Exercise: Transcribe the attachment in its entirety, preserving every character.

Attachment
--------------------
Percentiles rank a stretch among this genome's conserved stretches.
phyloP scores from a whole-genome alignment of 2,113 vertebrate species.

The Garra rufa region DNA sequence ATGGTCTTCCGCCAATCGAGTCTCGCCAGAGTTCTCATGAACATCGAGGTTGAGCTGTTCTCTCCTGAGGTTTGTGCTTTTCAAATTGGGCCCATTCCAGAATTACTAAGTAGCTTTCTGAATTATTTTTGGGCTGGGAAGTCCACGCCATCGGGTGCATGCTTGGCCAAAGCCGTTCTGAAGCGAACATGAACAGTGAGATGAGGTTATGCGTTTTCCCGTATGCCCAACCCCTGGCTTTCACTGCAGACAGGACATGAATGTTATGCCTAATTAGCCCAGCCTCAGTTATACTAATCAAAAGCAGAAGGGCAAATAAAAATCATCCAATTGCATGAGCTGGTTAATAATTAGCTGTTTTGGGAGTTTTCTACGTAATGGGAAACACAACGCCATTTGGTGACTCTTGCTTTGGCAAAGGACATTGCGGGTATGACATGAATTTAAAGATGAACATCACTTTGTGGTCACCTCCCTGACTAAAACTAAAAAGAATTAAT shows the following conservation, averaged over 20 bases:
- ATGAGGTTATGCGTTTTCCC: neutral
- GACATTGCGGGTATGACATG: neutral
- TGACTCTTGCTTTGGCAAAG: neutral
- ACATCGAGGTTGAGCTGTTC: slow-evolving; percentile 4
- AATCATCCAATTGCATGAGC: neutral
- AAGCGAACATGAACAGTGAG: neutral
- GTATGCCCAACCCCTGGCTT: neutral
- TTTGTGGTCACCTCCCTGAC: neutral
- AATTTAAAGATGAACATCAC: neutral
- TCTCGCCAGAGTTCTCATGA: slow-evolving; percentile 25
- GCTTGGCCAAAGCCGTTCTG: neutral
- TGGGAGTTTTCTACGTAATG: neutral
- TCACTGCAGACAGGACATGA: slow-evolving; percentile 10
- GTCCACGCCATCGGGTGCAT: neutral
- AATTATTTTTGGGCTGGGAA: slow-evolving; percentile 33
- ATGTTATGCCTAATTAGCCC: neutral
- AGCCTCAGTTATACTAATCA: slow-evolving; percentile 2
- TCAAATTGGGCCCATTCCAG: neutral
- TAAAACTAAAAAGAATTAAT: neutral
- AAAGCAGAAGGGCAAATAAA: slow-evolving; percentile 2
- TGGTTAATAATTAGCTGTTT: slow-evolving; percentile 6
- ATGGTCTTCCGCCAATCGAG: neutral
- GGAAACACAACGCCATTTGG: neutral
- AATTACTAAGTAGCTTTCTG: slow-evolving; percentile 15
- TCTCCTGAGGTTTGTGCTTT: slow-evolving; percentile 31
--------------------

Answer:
Percentiles rank a stretch among this genome's conserved stretches.
phyloP scores from a whole-genome alignment of 2,113 vertebrate species.

The Garra rufa region DNA sequence ATGGTCTTCCGCCAATCGAGTCTCGCCAGAGTTCTCATGAACATCGAGGTTGAGCTGTTCTCTCCTGAGGTTTGTGCTTTTCAAATTGGGCCCATTCCAGAATTACTAAGTAGCTTTCTGAATTATTTTTGGGCTGGGAAGTCCACGCCATCGGGTGCATGCTTGGCCAAAGCCGTTCTGAAGCGAACATGAACAGTGAGATGAGGTTATGCGTTTTCCCGTATGCCCAACCCCTGGCTTTCACTGCAGACAGGACATGAATGTTATGCCTAATTAGCCCAGCCTCAGTTATACTAATCAAAAGCAGAAGGGCAAATAAAAATCATCCAATTGCATGAGCTGGTTAATAATTAGCTGTTTTGGGAGTTTTCTACGTAATGGGAAACACAACGCCATTTGGTGACTCTTGCTTTGGCAAAGGACATTGCGGGTATGACATGAATTTAAAGATGAACATCACTTTGTGGTCACCTCCCTGACTAAAACTAAAAAGAATTAAT shows the following conservation, averaged over 20 bases:
- ATGAGGTTATGCGTTTTCCC: neutral
- GACATTGCGGGTATGACATG: neutral
- TGACTCTTGCTTTGGCAAAG: neutral
- ACATCGAGGTTGAGCTGTTC: slow-evolving; percentile 4
- AATCATCCAATTGCATGAGC: neutral
- AAGCGAACATGAACAGTGAG: neutral
- GTATGCCCAACCCCTGGCTT: neutral
- TTTGTGGTCACCTCCCTGAC: neutral
- AATTTAAAGATGAACATCAC: neutral
- TCTCGCCAGAGTTCTCATGA: slow-evolving; percentile 25
- GCTTGGCCAAAGCCGTTCTG: neutral
- TGGGAGTTTTCTACGTAATG: neutral
- TCACTGCAGACAGGACATGA: slow-evolving; percentile 10
- GTCCACGCCATCGGGTGCAT: neutral
- AATTATTTTTGGGCTGGGAA: slow-evolving; percentile 33
- ATGTTATGCCTAATTAGCCC: neutral
- AGCCTCAGTTATACTAATCA: slow-evolving; percentile 2
- TCAAATTGGGCCCATTCCAG: neutral
- TAAAACTAAAAAGAATTAAT: neutral
- AAAGCAGAAGGGCAAATAAA: slow-evolving; percentile 2
- TGGTTAATAATTAGCTGTTT: slow-evolving; percentile 6
- ATGGTCTTCCGCCAATCGAG: neutral
- GGAAACACAACGCCATTTGG: neutral
- AATTACTAAGTAGCTTTCTG: slow-evolving; percentile 15
- TCTCCTGAGGTTTGTGCTTT: slow-evolving; percentile 31